Language nerds will appreciate this news story about a Latin vandal. The scratching on one of the cars spelled out “Nemo me inpune lacessit.” The phrase means “No one attacks me with impunity.” The quotation, in fact, comes from Edgar Allan Poes classic horror story “The Cask of Amontillado.” It is the family crest of Fortunato, the unfortunate victim of revenge by his neighbor, Montressor. The narrator lures the drunken…
There is no Englilsh word “alot.” That is, there wasn’t, until this cartoonist created an imaginary beast who could help make sense of all the sentences that use the non-word “alot” (instead of “a lot”). Hyperbole and a Half: The Alot is Better Than You at Everything.
Sara Heffernan designed these wonderful visual-textual gags. Graphic Design Pun Cards on Behance.
I’m sure there are hipsters, even now, lamenting “I just think without the organic feel of the human arm, the selfie really loses something,” but we have not listened to them before, and we need not heed them now. —The Washington Post.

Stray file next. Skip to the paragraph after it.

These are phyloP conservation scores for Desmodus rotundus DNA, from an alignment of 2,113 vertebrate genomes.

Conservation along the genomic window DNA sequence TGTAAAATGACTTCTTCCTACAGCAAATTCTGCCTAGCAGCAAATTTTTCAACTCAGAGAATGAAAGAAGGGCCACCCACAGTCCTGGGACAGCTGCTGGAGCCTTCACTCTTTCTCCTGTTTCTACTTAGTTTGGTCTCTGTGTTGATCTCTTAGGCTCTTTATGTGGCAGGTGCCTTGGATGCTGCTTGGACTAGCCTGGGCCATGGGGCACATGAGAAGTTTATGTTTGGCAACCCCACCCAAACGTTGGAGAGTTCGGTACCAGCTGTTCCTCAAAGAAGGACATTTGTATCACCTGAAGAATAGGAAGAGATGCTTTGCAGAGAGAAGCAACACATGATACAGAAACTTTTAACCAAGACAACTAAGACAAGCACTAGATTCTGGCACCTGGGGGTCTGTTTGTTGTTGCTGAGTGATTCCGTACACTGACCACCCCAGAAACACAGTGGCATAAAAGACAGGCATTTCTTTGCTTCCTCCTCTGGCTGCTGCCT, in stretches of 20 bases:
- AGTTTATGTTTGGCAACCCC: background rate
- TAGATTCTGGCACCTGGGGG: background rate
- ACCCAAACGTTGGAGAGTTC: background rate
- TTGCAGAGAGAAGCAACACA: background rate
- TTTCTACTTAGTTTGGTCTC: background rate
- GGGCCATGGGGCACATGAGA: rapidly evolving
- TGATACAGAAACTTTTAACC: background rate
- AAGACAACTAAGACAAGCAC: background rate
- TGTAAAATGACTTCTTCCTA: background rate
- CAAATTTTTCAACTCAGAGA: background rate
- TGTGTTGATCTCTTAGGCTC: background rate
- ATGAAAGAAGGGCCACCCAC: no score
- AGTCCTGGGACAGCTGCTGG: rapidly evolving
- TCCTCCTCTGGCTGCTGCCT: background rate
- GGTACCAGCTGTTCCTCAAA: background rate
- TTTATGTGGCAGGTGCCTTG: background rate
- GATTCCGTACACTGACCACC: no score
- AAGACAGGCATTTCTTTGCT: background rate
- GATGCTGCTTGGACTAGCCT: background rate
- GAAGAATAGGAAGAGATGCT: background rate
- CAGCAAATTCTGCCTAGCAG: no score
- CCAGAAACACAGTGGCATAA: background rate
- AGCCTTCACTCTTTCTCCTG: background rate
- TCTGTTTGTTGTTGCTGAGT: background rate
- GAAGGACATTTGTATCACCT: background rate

Be kind, for everyone you meet is fighting a hard battle. The original, “’Be pitiful, for every man is fighting a hard battle,’ was the tender Christmas message sent by Ian Maclaren to the readers of The British Weekly” (1898) uses an unfamiliar definition of “pitiful” and uses the gender-specific “man,” so the modernized version is understandably more popular.
“We hope these helpful new alerts will improve our users’ experience by prompting them to revisit the site in the event they momentarily turn their focus elsewhere,” said Facebook CEO Mark Zuckerberg.
Sure, Saturn’s rings are cool, but the Earth is pretty awesome too, what with the water, the oxygen, the life, the chocolate. So let’s imagine just how awesome Earth would be if it also had rings. Ron Miller’s illustrations show various views of the earth with what that lucky planet Saturn has. —Ron Miller/Black Cat Studios